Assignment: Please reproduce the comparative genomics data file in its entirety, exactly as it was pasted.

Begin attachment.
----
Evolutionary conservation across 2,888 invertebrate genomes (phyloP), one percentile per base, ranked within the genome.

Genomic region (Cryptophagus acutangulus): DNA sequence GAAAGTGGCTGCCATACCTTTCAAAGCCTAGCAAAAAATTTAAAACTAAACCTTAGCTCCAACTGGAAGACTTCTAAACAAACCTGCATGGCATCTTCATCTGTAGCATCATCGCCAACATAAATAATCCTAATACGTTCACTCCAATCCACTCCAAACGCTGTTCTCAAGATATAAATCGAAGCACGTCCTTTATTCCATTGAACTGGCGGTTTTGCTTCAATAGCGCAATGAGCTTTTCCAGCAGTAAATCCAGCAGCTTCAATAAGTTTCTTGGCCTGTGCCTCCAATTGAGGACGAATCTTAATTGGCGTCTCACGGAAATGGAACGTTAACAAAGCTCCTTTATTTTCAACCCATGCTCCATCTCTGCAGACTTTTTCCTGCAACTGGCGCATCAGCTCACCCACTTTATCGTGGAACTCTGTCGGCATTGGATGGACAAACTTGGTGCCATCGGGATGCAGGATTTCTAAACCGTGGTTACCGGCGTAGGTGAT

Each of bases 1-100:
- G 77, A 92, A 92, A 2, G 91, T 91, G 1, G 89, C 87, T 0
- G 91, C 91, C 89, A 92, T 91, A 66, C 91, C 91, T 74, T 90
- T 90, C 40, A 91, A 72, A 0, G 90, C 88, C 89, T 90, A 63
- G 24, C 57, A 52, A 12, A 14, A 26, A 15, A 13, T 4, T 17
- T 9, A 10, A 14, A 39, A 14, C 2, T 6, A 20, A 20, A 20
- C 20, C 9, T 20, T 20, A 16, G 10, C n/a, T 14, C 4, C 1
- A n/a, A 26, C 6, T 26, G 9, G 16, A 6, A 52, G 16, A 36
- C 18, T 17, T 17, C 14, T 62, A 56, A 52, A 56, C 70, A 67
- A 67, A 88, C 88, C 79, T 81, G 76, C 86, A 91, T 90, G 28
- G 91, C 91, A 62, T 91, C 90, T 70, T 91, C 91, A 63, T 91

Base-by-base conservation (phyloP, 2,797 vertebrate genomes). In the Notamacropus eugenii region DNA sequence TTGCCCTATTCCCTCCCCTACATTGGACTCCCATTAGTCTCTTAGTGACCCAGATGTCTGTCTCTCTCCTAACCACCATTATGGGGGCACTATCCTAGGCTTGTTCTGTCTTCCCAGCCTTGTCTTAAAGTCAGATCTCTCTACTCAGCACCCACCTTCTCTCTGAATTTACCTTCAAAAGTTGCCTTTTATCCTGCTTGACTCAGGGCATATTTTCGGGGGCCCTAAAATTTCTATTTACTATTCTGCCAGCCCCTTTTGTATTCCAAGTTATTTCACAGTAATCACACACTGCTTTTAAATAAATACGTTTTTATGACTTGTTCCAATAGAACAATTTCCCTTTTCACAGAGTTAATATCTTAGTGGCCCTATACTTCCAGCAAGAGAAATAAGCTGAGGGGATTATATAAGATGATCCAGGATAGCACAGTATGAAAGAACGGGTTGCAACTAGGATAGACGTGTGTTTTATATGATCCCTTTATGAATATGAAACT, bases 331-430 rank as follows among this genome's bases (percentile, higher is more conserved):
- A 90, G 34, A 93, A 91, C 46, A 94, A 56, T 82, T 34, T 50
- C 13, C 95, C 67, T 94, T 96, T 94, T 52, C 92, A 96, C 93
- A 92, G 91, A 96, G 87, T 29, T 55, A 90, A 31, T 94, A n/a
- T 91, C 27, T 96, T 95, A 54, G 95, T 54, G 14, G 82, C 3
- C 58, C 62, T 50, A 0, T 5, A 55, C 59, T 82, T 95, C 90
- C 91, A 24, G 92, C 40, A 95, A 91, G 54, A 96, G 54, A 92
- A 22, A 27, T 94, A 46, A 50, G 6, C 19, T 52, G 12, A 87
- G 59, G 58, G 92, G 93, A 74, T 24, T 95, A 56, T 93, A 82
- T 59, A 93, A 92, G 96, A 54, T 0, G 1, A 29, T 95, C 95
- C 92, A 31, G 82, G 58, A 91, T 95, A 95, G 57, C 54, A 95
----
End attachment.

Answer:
Evolutionary conservation across 2,888 invertebrate genomes (phyloP), one percentile per base, ranked within the genome.

Genomic region (Cryptophagus acutangulus): DNA sequence GAAAGTGGCTGCCATACCTTTCAAAGCCTAGCAAAAAATTTAAAACTAAACCTTAGCTCCAACTGGAAGACTTCTAAACAAACCTGCATGGCATCTTCATCTGTAGCATCATCGCCAACATAAATAATCCTAATACGTTCACTCCAATCCACTCCAAACGCTGTTCTCAAGATATAAATCGAAGCACGTCCTTTATTCCATTGAACTGGCGGTTTTGCTTCAATAGCGCAATGAGCTTTTCCAGCAGTAAATCCAGCAGCTTCAATAAGTTTCTTGGCCTGTGCCTCCAATTGAGGACGAATCTTAATTGGCGTCTCACGGAAATGGAACGTTAACAAAGCTCCTTTATTTTCAACCCATGCTCCATCTCTGCAGACTTTTTCCTGCAACTGGCGCATCAGCTCACCCACTTTATCGTGGAACTCTGTCGGCATTGGATGGACAAACTTGGTGCCATCGGGATGCAGGATTTCTAAACCGTGGTTACCGGCGTAGGTGAT

Each of bases 1-100:
- G 77, A 92, A 92, A 2, G 91, T 91, G 1, G 89, C 87, T 0
- G 91, C 91, C 89, A 92, T 91, A 66, C 91, C 91, T 74, T 90
- T 90, C 40, A 91, A 72, A 0, G 90, C 88, C 89, T 90, A 63
- G 24, C 57, A 52, A 12, A 14, A 26, A 15, A 13, T 4, T 17
- T 9, A 10, A 14, A 39, A 14, C 2, T 6, A 20, A 20, A 20
- C 20, C 9, T 20, T 20, A 16, G 10, C n/a, T 14, C 4, C 1
- A n/a, A 26, C 6, T 26, G 9, G 16, A 6, A 52, G 16, A 36
- C 18, T 17, T 17, C 14, T 62, A 56, A 52, A 56, C 70, A 67
- A 67, A 88, C 88, C 79, T 81, G 76, C 86, A 91, T 90, G 28
- G 91, C 91, A 62, T 91, C 90, T 70, T 91, C 91, A 63, T 91

Base-by-base conservation (phyloP, 2,797 vertebrate genomes). In the Notamacropus eugenii region DNA sequence TTGCCCTATTCCCTCCCCTACATTGGACTCCCATTAGTCTCTTAGTGACCCAGATGTCTGTCTCTCTCCTAACCACCATTATGGGGGCACTATCCTAGGCTTGTTCTGTCTTCCCAGCCTTGTCTTAAAGTCAGATCTCTCTACTCAGCACCCACCTTCTCTCTGAATTTACCTTCAAAAGTTGCCTTTTATCCTGCTTGACTCAGGGCATATTTTCGGGGGCCCTAAAATTTCTATTTACTATTCTGCCAGCCCCTTTTGTATTCCAAGTTATTTCACAGTAATCACACACTGCTTTTAAATAAATACGTTTTTATGACTTGTTCCAATAGAACAATTTCCCTTTTCACAGAGTTAATATCTTAGTGGCCCTATACTTCCAGCAAGAGAAATAAGCTGAGGGGATTATATAAGATGATCCAGGATAGCACAGTATGAAAGAACGGGTTGCAACTAGGATAGACGTGTGTTTTATATGATCCCTTTATGAATATGAAACT, bases 331-430 rank as follows among this genome's bases (percentile, higher is more conserved):
- A 90, G 34, A 93, A 91, C 46, A 94, A 56, T 82, T 34, T 50
- C 13, C 95, C 67, T 94, T 96, T 94, T 52, C 92, A 96, C 93
- A 92, G 91, A 96, G 87, T 29, T 55, A 90, A 31, T 94, A n/a
- T 91, C 27, T 96, T 95, A 54, G 95, T 54, G 14, G 82, C 3
- C 58, C 62, T 50, A 0, T 5, A 55, C 59, T 82, T 95, C 90
- C 91, A 24, G 92, C 40, A 95, A 91, G 54, A 96, G 54, A 92
- A 22, A 27, T 94, A 46, A 50, G 6, C 19, T 52, G 12, A 87
- G 59, G 58, G 92, G 93, A 74, T 24, T 95, A 56, T 93, A 82
- T 59, A 93, A 92, G 96, A 54, T 0, G 1, A 29, T 95, C 95
- C 92, A 31, G 82, G 58, A 91, T 95, A 95, G 57, C 54, A 95